This article has a long list of cool tricks – chances are that there is one you don’t know! Here is a sampling:
- Shake to undo. If you make a mistake while typing or editing a picture just give your phone a little shake and you’ll be asked if want to “undo” your typing.
- Recharge your battery faster by switching to airplane mode – this works for many devices.
- Find out what flights are overhead – ask Siri “What flights are above me” or “Planes overhead”. A real time waster, but pretty cool.
At the recent ACE (Awards for Chamber Excellence) awards luncheon BEI was selected as the Medium Business of the Year. BEI provides the IT support for the Chamber, and has long been very active members. Mike Jennings is a member of the Board of Directors, and we are active on several committees. In addition, a group of employees regularly staff booths at the major Chamber events – Oktoberfest and Taste of Reston. We get a lot back from the Chamber, and were very pleased to be recognized by this award. You can read about the event and other honorees here.
This map (best viewed in Chrome) shows cyber attacks by geographic area and allows you to drill down into specific countries. It mostly confirms what you would already suspect, that there are lots of cyber attacks and that the United States is both the most popular target AND the most frequent origin of these attacks.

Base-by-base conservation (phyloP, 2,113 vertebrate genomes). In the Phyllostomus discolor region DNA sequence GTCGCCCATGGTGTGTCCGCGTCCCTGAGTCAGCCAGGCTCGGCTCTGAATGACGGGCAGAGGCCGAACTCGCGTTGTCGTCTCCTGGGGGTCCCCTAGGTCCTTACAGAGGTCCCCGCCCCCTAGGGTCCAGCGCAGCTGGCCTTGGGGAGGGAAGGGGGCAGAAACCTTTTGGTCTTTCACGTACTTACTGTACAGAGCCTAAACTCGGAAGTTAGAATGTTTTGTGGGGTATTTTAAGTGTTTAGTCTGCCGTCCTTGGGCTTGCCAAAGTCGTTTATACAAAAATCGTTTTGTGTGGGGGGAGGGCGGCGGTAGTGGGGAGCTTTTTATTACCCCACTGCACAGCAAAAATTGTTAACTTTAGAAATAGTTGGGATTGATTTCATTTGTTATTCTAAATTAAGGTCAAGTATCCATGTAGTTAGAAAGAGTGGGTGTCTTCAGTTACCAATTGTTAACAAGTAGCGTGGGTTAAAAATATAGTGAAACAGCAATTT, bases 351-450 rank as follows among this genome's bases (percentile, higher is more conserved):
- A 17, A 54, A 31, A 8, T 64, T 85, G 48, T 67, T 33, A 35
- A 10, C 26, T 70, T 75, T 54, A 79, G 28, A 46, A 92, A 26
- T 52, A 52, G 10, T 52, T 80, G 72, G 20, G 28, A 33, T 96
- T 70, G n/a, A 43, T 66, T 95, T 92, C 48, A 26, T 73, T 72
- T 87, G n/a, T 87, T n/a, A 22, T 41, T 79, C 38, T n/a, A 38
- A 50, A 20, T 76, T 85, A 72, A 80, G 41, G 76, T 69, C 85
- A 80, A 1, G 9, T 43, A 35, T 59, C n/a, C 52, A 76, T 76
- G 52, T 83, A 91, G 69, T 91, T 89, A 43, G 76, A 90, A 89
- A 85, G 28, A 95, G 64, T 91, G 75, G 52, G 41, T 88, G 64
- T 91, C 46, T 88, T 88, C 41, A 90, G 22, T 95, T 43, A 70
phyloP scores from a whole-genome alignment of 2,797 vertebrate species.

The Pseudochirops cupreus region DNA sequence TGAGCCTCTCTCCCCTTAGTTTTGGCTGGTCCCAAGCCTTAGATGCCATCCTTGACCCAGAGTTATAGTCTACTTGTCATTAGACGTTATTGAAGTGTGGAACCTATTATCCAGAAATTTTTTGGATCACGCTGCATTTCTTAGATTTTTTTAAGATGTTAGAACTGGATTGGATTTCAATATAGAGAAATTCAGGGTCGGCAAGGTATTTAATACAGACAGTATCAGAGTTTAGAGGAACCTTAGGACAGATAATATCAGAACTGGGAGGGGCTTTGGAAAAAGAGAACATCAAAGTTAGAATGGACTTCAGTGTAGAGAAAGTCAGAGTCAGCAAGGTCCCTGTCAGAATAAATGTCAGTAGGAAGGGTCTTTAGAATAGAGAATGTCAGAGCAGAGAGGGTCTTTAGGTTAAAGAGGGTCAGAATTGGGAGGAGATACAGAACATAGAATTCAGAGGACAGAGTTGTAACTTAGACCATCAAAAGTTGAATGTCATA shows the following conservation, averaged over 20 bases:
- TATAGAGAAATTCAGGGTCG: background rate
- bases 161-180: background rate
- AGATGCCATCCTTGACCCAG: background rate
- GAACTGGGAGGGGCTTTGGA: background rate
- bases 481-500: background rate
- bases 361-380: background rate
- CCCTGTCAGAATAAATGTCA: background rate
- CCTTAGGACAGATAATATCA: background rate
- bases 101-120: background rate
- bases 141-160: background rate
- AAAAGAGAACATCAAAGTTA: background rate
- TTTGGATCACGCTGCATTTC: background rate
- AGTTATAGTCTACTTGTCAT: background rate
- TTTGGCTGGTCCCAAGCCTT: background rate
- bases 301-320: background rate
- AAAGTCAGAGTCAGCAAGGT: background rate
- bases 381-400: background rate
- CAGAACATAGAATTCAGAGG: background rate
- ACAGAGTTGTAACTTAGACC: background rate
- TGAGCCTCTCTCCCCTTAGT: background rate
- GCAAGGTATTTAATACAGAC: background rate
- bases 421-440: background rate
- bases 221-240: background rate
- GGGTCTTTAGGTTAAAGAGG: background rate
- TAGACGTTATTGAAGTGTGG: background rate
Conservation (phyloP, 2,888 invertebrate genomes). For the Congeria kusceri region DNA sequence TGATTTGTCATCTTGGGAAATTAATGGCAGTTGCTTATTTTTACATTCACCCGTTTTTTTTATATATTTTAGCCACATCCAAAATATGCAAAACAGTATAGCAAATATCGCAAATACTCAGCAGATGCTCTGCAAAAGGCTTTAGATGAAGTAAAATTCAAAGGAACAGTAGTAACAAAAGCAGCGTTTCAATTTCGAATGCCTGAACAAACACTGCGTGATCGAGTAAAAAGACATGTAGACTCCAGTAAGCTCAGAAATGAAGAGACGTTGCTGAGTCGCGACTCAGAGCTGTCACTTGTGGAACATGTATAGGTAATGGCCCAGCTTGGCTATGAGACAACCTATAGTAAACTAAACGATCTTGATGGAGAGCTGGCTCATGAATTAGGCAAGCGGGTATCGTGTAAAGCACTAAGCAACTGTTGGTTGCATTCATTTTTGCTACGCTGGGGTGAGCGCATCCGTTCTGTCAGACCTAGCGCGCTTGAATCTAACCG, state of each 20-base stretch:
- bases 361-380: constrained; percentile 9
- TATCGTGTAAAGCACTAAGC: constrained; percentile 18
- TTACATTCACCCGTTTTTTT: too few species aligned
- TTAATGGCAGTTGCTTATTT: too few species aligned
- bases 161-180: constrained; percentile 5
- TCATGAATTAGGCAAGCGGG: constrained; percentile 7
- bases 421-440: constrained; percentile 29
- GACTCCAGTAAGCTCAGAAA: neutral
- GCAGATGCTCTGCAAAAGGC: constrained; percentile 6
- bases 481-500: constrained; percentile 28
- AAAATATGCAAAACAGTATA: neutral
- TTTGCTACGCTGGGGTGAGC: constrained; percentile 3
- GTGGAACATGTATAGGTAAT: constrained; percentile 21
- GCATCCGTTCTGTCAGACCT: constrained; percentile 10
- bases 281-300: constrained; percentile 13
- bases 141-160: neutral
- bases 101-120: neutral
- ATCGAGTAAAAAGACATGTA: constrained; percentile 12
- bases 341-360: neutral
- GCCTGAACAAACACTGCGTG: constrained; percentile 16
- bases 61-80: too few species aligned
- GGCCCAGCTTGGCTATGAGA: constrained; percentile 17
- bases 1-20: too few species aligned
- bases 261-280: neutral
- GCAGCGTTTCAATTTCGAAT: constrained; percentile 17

Traveling introduces new cybersecurity risks – whether you are going to the beach a few hours away or to remote corners of the earth. Here are a few thoughts and we’ll expand upon these in the upcoming months:
Social Media – many of us will post something about vacations on Facebook or other social media sites. And if we don’t our teenage children very likely will! This is a common way for criminals to target their visits to your home, so use caution and tell your family to do the same.
Travel to hacker-friendly areas of the world – we certainly would not say that the United States or Western Europe are free of cyber-criminals, but the reality is that some countries (Russia and other areas of Eastern Europe are examples) you are much more likely to be hacked. Many companies who commonly send people to certain countries send “disposable” laptops. You get a newly “wiped” laptop for each trip and when you return it is wiped again. The assumption is that it has been infected and no chances are taken.
Executive background searches – think about doing an online/social media executive background search for your key executives or new hires.
If any of these issues are of concern to you please give us a call – we can either help you or suggest partners who can do so.
What happens if one of your corporate laptops is lost or stolen? Would client or employee data be compromised? Would you know if it had been? BEI recommends encrypting all laptops – which means that unless someone has the encryption key, they have no access to your data.
The AlertBoot system that BEI recommends and resells provides Full Disk Encryption that complies with HIPAA, NIST FIPS, SOX and more. It has a cloud-based management console, so that encryption can be remotely monitored and managed. The price is $79 per encrypted device per year. Give us a call and we’d be glad to discuss what makes sense for your organization.